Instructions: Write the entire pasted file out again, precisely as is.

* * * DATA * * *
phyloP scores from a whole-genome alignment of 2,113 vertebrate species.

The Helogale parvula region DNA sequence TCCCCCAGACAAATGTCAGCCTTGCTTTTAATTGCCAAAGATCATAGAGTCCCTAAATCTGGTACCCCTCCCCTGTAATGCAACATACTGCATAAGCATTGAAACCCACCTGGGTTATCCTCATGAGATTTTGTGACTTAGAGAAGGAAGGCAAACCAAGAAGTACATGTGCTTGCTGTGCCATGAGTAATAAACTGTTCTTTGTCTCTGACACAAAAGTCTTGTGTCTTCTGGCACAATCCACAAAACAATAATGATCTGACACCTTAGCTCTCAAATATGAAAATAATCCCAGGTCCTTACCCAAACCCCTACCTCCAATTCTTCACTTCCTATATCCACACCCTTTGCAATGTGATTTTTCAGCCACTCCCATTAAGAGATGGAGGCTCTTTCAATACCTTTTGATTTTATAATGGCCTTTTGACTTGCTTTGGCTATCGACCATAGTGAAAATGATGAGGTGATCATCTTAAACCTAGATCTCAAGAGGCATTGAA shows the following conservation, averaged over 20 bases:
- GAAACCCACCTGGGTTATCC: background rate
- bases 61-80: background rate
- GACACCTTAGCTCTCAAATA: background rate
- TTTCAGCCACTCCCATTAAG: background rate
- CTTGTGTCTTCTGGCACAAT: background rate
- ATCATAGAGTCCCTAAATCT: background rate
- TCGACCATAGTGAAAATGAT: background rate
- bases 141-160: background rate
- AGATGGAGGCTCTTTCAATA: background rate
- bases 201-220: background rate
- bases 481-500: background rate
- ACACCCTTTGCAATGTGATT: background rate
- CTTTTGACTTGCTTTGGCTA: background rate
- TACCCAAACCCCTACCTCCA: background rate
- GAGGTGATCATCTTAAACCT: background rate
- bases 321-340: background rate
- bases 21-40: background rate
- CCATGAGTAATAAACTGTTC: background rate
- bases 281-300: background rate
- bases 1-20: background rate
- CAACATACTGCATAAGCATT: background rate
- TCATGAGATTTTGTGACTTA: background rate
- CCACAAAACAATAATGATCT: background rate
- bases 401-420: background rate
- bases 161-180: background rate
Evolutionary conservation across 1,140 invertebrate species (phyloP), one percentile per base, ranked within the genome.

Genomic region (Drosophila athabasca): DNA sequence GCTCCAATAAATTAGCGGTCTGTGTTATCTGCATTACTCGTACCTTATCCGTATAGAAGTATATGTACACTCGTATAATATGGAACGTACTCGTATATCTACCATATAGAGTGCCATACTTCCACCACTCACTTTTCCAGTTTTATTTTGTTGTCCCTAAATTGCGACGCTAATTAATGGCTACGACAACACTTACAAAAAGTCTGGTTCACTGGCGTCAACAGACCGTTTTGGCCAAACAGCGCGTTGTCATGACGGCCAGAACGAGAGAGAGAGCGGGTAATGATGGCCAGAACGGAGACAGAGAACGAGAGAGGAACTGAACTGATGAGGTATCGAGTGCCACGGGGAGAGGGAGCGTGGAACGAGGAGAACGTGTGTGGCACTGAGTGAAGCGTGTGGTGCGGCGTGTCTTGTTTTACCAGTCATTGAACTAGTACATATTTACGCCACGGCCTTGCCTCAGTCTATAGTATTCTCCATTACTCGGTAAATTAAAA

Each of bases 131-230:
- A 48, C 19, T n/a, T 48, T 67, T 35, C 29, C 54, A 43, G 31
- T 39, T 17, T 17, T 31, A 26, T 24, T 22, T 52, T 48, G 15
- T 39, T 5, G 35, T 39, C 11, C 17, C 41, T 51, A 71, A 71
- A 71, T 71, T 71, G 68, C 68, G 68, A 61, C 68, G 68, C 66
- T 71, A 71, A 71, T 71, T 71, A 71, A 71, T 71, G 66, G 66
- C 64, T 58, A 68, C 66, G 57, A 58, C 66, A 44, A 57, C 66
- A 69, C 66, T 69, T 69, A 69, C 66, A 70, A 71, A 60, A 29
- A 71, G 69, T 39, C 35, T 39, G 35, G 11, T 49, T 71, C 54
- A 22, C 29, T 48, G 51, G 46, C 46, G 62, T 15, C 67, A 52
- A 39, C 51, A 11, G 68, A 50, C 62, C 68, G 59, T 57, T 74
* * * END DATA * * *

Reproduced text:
phyloP scores from a whole-genome alignment of 2,113 vertebrate species.

The Helogale parvula region DNA sequence TCCCCCAGACAAATGTCAGCCTTGCTTTTAATTGCCAAAGATCATAGAGTCCCTAAATCTGGTACCCCTCCCCTGTAATGCAACATACTGCATAAGCATTGAAACCCACCTGGGTTATCCTCATGAGATTTTGTGACTTAGAGAAGGAAGGCAAACCAAGAAGTACATGTGCTTGCTGTGCCATGAGTAATAAACTGTTCTTTGTCTCTGACACAAAAGTCTTGTGTCTTCTGGCACAATCCACAAAACAATAATGATCTGACACCTTAGCTCTCAAATATGAAAATAATCCCAGGTCCTTACCCAAACCCCTACCTCCAATTCTTCACTTCCTATATCCACACCCTTTGCAATGTGATTTTTCAGCCACTCCCATTAAGAGATGGAGGCTCTTTCAATACCTTTTGATTTTATAATGGCCTTTTGACTTGCTTTGGCTATCGACCATAGTGAAAATGATGAGGTGATCATCTTAAACCTAGATCTCAAGAGGCATTGAA shows the following conservation, averaged over 20 bases:
- GAAACCCACCTGGGTTATCC: background rate
- bases 61-80: background rate
- GACACCTTAGCTCTCAAATA: background rate
- TTTCAGCCACTCCCATTAAG: background rate
- CTTGTGTCTTCTGGCACAAT: background rate
- ATCATAGAGTCCCTAAATCT: background rate
- TCGACCATAGTGAAAATGAT: background rate
- bases 141-160: background rate
- AGATGGAGGCTCTTTCAATA: background rate
- bases 201-220: background rate
- bases 481-500: background rate
- ACACCCTTTGCAATGTGATT: background rate
- CTTTTGACTTGCTTTGGCTA: background rate
- TACCCAAACCCCTACCTCCA: background rate
- GAGGTGATCATCTTAAACCT: background rate
- bases 321-340: background rate
- bases 21-40: background rate
- CCATGAGTAATAAACTGTTC: background rate
- bases 281-300: background rate
- bases 1-20: background rate
- CAACATACTGCATAAGCATT: background rate
- TCATGAGATTTTGTGACTTA: background rate
- CCACAAAACAATAATGATCT: background rate
- bases 401-420: background rate
- bases 161-180: background rate
Evolutionary conservation across 1,140 invertebrate species (phyloP), one percentile per base, ranked within the genome.

Genomic region (Drosophila athabasca): DNA sequence GCTCCAATAAATTAGCGGTCTGTGTTATCTGCATTACTCGTACCTTATCCGTATAGAAGTATATGTACACTCGTATAATATGGAACGTACTCGTATATCTACCATATAGAGTGCCATACTTCCACCACTCACTTTTCCAGTTTTATTTTGTTGTCCCTAAATTGCGACGCTAATTAATGGCTACGACAACACTTACAAAAAGTCTGGTTCACTGGCGTCAACAGACCGTTTTGGCCAAACAGCGCGTTGTCATGACGGCCAGAACGAGAGAGAGAGCGGGTAATGATGGCCAGAACGGAGACAGAGAACGAGAGAGGAACTGAACTGATGAGGTATCGAGTGCCACGGGGAGAGGGAGCGTGGAACGAGGAGAACGTGTGTGGCACTGAGTGAAGCGTGTGGTGCGGCGTGTCTTGTTTTACCAGTCATTGAACTAGTACATATTTACGCCACGGCCTTGCCTCAGTCTATAGTATTCTCCATTACTCGGTAAATTAAAA

Each of bases 131-230:
- A 48, C 19, T n/a, T 48, T 67, T 35, C 29, C 54, A 43, G 31
- T 39, T 17, T 17, T 31, A 26, T 24, T 22, T 52, T 48, G 15
- T 39, T 5, G 35, T 39, C 11, C 17, C 41, T 51, A 71, A 71
- A 71, T 71, T 71, G 68, C 68, G 68, A 61, C 68, G 68, C 66
- T 71, A 71, A 71, T 71, T 71, A 71, A 71, T 71, G 66, G 66
- C 64, T 58, A 68, C 66, G 57, A 58, C 66, A 44, A 57, C 66
- A 69, C 66, T 69, T 69, A 69, C 66, A 70, A 71, A 60, A 29
- A 71, G 69, T 39, C 35, T 39, G 35, G 11, T 49, T 71, C 54
- A 22, C 29, T 48, G 51, G 46, C 46, G 62, T 15, C 67, A 52
- A 39, C 51, A 11, G 68, A 50, C 62, C 68, G 59, T 57, T 74